2014 Audi A6. Click image to enlarge
Review and photos by Jacob Black
The row of snow-white Audis gleamed under Washington’s slightly overcast sky. The Audi TDI decals adorning the passenger door made it clear we were at the right hotel. This was an international launch of Audi’s clean diesel flagships, the A6, A7 and Q5.
The star of the show? Audi’s second generation 3.0L TDI engine that produces 240 hp and 428 lb-ft. Enough to propel the A6 and A7 from 0-100 km/h in 5.7 seconds.
We were to take these cars on a three-part tour of Virginia and Maryland’s lush green forests and rolling rural farmlands, driving out from the centre of Washington, DC deep into the countryside and back. The sheer amount of old money in these parts was obvious. Every narrow road was peppered with multi-storey stone mansions. The serenity and obvious presence of wealth on our driving route was a masterstroke of Audi’s PR department. It was ideally matched to the cars we were in.
Our task was an efficiency rally, with prizes for the team which achieved the best fuel mileage. Pffft! We left the competition to the long-sock brigade; my co-driver and I wanted to see how these cars worked, not how well we hypermile. In the end we came second-last in the competition.
The first drive of the day was in the A6. A beautifully proportioned sedan with a sweeping character line and the signature wide-mouth grill and LED lighting system. Inside, brown leather (from an actual cow) accentuated by real textured wood (from an actual tree) improved the feeling of luxury.
2014 Audi A6 TDI & 2014 Audi A7 TDI. Click image to enlarge
The Bang and Olufsen tweeters rise out of the dashboard with Starship Enterprise-shaped sound deflectors that look stunning, and produce sensational acoustics. The dashboard is draped in top-notch materials, but the design integrity is ruined by the pop-up navigation system. Guidance information is available in the centre of the instrument cluster, so we tried to get the navigation to show up in there with the navigation screen stowed back in the dash – no dice. I can’t see that minor annoyance affecting people who’ll use navigation only about 10 percent of the time anyway, and with the screen stowed back away the dash looks brilliant.
That same screen also showcases one of the best pieces of technology in any car, ever. A split-screen rear-view camera, complete with a live top-down view. That view extrapolates what the front, side and rear cameras see to give you the most comprehensive parking aid possible. We even watched each other walk around the car in live time – though our on-screen form was just two elongated legs.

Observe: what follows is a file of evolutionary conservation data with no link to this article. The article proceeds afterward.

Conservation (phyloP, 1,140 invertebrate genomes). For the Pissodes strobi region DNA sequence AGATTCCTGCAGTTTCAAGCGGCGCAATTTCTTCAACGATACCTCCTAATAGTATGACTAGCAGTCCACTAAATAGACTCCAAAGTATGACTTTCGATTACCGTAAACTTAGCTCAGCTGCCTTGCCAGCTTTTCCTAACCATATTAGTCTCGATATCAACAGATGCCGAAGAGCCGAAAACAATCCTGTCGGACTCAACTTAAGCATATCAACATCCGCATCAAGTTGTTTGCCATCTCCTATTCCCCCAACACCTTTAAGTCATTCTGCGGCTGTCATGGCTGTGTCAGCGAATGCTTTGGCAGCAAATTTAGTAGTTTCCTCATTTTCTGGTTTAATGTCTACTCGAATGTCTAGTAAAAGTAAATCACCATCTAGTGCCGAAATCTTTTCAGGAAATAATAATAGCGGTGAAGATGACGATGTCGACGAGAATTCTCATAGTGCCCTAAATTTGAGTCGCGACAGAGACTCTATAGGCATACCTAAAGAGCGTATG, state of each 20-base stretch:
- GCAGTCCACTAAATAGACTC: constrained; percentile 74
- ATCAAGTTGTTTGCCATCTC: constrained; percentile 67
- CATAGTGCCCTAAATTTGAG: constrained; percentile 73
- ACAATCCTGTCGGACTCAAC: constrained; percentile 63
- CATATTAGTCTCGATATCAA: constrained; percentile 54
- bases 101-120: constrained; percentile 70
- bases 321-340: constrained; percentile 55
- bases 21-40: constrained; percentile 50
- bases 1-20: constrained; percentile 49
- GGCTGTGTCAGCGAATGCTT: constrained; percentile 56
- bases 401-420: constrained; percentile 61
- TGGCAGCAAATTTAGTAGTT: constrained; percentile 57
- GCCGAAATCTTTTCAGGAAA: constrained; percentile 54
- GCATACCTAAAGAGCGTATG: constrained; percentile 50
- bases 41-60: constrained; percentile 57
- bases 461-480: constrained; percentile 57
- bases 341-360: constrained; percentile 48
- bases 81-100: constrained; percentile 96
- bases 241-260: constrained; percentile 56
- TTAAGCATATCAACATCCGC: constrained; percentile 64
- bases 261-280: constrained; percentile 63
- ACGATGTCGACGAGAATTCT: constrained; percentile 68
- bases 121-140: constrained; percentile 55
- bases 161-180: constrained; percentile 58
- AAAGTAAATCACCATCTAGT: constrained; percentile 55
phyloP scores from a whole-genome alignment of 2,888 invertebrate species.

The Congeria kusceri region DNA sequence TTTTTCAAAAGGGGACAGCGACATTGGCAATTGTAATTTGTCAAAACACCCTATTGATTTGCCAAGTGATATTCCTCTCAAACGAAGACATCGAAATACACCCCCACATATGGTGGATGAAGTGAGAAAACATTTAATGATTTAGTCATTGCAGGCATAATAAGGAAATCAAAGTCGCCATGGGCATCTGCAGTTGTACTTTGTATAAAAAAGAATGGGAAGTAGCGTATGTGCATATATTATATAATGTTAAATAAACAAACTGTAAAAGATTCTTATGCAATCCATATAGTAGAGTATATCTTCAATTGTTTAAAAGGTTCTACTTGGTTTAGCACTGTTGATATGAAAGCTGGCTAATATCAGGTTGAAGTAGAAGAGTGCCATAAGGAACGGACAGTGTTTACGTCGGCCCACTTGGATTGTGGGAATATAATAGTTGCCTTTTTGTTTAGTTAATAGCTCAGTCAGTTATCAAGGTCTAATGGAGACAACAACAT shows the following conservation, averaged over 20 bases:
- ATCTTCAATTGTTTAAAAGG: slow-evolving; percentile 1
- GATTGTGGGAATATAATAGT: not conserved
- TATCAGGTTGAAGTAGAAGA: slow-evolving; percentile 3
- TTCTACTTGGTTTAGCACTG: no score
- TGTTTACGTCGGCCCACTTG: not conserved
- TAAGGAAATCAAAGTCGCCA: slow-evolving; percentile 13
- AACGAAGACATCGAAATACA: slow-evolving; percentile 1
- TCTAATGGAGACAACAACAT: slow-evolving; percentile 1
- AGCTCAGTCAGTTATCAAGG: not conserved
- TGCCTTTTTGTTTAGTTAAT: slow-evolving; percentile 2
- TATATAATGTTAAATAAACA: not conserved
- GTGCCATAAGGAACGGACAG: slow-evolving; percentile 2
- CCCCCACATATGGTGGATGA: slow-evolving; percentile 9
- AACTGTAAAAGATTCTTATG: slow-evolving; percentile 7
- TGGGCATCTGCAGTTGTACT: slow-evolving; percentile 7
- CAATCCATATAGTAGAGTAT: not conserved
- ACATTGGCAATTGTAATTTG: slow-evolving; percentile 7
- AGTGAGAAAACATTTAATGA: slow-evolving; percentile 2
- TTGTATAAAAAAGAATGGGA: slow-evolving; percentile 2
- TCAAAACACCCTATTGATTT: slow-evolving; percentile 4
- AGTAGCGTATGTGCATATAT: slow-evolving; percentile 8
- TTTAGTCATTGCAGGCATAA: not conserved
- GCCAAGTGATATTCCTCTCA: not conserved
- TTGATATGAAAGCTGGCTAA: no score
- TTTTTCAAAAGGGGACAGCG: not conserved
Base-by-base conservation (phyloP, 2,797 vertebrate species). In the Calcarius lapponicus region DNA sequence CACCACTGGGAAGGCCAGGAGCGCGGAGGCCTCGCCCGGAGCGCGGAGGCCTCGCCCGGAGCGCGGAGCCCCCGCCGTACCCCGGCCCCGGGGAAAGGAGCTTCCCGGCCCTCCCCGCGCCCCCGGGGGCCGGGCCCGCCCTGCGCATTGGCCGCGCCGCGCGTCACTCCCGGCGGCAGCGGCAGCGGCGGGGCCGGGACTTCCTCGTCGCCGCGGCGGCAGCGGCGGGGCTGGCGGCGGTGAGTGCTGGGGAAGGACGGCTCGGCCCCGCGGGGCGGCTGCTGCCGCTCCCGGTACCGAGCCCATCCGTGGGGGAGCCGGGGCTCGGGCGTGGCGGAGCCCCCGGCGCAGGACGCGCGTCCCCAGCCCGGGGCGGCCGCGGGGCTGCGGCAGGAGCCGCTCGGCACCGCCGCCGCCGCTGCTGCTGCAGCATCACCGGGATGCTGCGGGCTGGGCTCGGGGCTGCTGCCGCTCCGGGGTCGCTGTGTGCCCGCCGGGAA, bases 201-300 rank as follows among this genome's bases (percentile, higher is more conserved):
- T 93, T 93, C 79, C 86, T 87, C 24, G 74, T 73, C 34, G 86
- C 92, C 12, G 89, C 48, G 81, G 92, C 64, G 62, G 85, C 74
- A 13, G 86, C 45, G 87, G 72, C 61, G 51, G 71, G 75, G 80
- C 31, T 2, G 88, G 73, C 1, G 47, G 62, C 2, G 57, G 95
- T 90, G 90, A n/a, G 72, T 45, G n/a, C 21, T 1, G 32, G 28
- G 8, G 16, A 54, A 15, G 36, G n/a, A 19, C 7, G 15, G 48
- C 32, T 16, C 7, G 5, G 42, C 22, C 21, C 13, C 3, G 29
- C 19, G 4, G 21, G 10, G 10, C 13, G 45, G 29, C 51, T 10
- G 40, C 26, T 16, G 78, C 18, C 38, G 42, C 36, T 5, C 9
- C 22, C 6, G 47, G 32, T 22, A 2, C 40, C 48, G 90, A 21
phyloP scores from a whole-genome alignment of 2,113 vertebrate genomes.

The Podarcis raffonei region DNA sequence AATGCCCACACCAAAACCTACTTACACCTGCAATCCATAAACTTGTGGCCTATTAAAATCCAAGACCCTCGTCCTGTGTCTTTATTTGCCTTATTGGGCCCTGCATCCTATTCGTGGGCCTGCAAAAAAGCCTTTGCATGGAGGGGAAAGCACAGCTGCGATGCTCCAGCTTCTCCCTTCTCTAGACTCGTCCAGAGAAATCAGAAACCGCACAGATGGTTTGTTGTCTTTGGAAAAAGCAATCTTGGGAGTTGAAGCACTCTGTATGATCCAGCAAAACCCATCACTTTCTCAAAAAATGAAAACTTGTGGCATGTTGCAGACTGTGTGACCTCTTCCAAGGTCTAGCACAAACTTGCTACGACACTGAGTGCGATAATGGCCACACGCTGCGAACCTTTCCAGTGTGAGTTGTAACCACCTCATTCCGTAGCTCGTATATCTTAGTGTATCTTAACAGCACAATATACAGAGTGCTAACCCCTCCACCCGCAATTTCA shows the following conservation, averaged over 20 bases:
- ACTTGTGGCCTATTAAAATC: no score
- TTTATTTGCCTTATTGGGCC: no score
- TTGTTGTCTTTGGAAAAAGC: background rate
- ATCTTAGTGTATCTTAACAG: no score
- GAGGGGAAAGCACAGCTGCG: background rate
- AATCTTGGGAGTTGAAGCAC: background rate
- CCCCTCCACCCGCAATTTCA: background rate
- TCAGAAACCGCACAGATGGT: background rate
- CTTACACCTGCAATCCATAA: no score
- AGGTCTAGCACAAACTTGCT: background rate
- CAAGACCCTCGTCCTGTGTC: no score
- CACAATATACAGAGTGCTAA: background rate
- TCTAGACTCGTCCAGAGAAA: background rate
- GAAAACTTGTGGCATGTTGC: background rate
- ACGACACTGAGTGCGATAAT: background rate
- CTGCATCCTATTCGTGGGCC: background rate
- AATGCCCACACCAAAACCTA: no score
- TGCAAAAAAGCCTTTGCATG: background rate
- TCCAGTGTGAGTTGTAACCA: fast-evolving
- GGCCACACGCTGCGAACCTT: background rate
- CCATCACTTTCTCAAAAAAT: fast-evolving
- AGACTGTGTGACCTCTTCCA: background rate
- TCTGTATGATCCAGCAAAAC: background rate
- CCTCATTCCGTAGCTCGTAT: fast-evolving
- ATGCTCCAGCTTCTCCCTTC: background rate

2014 Audi A7 TDI & 2014 Audi A6 TDI. Click image to enlarge
The same interior graces the A7, but externally there are some key differences. At 4,969 mm the A7 is 54 mm longer, for a start, but only has two millimetres of extra wheelbase. The A7 is also 35 mm shorter than the A6’s 1,455 mm. While the A6 is a standard three-box sedan, the A7 is what some call a “four-door coupe” and what others call a “fastback”. Its sloping lines add an elegance and gravitas to the platform which the A6 lacks slightly.
The extra weight and length of the A7 give it the tiniest of hits in the performance department but the bonus sexiness is worth every millisecond on the stop watch or decimal point on a g-force meter. There is nothing about the A7 that isn’t gorgeous. Even the rear brake light – usually a horrible red rectangle banged somewhere into the rear windscreen as an afterthought – is [Overuse warning in 3,2… –Ed.] elegant in the A7. The thin LED strip runs the width of the rear window and is easily visible, but it is utterly unnoticeable when not illuminated and actually enhances the line of the car when it is.
2014 Audi A6 TDI. Click image to enlarge
And the seats. Oh my goodness the seats. This car could put you to sleep if you weren’t careful. Not because it’s bland, it could never be called that, but because it is so comfortable it’s not funny. We did a solid seven hours of seat time across the three cars and at the end of the day I could have gone again. I was as comfortable at 5 pm as I had been at 8:30 am, which is a pretty big achievement.
The A6 and A7 both soak up bumps and road construction zones with a dismissive “thud” barely audible from inside the cabin. That smooth ride comes at the expense of ultra-pointy handling, but on a 1,895 kg (1,935 kg on the A7) car with a luxury interior – who needs it? There is a bit of weight-induced understeer but once in the corner both cars remain composed. They glide effortlessly through bends and we found them more than capable of making us smile on the narrow, winding, undulating roads of the Virginia countryside.
The speed-sensitive electromechanical steering was balanced perfectly, and the steering wheel gave excellent access to the front tires. Five-link, independent suspension keeps the front wheels in line while the rear end is controlled by trapezoidal-link independent suspension with wishbones. I’m not sure why a squashed square is the perfect shape for linking rear suspension components together, but after driving the A6 and A7 I can assure you that it is. The four-wheel drive helps with grip too.